Brian Doyle needs our help. Many ACP members know Brian or his writing through his award-winning work at ACP publications including U.S. Catholic magazine.
“This is really bad so the surgery is to try to reduce it,” Doyle told The Beacon Sunday night before the surgery. “And then probably chemo, but there is no healing. But if all goes well, I could get a year or maybe even two. They can’t delete it or fix it or cure it. The doctor thinks that if he can reduce it and shoot chemo at it, then it may be suppressed for long enough for a few more years of reading and writing and being with my wife and kids.”
The tumor is in the back right of Doyle’s brain. He says this is “good news” because doctors told Doyle that it “hopefully” would not affect his reading, writing and speech.
Doyle, 60, found out about the tumor in mid-November. He had experienced severe headaches for several months and initially was treated for a migraine, but when symptoms did not subside, he went in for a scan that revealed the mass.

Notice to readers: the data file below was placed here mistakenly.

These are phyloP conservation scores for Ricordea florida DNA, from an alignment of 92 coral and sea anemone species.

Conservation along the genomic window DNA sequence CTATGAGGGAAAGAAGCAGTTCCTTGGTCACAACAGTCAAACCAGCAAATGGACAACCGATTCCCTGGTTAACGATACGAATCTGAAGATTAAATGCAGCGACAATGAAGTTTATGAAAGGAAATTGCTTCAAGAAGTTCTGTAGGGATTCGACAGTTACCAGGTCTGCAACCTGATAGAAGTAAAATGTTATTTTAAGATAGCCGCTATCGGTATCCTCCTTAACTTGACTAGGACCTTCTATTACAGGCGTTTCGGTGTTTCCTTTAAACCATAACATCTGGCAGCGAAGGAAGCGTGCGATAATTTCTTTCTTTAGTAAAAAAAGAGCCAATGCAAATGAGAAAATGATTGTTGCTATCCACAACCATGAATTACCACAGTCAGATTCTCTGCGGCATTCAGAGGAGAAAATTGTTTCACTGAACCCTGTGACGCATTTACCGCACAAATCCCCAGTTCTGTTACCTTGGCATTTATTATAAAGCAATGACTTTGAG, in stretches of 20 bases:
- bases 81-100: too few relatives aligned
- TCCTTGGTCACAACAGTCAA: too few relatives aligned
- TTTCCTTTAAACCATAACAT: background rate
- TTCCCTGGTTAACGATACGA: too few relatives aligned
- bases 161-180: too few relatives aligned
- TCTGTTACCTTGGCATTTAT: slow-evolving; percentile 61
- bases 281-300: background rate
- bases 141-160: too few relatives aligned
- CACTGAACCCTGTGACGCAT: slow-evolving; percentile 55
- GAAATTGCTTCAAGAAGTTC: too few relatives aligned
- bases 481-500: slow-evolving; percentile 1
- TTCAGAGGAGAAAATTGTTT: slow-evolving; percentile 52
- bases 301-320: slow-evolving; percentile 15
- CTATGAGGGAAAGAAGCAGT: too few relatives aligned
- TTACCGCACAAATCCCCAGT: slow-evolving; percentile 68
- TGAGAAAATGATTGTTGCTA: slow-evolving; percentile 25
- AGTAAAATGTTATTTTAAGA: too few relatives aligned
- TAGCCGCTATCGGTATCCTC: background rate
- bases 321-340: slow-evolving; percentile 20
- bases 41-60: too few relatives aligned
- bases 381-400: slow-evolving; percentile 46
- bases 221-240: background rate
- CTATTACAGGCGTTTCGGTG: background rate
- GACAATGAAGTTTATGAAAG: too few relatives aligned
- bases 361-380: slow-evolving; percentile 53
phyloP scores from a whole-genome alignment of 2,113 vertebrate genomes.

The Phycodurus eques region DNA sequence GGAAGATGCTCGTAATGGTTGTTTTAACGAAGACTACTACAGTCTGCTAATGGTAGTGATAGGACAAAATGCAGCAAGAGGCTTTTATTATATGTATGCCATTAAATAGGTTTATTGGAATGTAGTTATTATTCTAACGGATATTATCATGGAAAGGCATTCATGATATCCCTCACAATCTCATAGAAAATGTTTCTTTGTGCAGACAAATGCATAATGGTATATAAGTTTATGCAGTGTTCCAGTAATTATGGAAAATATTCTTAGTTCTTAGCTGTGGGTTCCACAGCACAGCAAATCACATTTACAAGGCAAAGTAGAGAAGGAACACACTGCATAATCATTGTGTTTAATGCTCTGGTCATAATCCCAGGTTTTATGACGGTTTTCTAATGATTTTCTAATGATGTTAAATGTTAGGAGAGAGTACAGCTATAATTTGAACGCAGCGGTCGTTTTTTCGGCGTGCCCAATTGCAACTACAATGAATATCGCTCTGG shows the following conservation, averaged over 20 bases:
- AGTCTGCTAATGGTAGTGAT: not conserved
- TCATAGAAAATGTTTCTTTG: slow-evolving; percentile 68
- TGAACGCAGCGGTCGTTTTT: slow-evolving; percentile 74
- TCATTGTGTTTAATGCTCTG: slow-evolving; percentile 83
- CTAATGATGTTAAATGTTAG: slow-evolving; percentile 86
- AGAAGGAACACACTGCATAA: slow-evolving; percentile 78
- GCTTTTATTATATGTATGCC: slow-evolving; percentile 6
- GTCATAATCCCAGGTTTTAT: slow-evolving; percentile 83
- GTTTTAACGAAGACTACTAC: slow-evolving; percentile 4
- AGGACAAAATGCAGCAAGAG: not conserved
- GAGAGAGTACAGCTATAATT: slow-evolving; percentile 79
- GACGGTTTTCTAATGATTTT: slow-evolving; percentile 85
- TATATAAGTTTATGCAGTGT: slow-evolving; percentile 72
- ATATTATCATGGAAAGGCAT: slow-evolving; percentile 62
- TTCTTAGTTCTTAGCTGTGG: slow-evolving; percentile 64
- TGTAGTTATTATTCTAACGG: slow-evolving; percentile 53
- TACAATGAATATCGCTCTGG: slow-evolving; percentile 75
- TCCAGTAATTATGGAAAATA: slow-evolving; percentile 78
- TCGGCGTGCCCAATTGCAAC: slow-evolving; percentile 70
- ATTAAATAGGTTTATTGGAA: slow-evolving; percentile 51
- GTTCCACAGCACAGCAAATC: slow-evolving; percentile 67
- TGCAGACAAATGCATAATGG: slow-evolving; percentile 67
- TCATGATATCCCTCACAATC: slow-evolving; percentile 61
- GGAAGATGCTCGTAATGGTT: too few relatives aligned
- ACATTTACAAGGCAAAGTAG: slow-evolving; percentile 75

“I’m actually not afraid (of surgery),” Doyle said. “The thing I’m really upset about is that I don’t think I will be able to take care of my wife and children. That’s what is really scary. I’m not really going to be able to work anymore and that’s too bad because I love the University of Portland magazine, I really do.”
A nine-time nominee of the Oregon Book Award, Doyle won this year for his young adult novel “Martin Marten.” His essays and poems have been published in The Atlantic Monthly, Harper’s, Orion, Commonweal, the Times of London, the annual Best American Essays, Best American Science and Nature Writing and Best American Spiritual Writing anthologies, among others.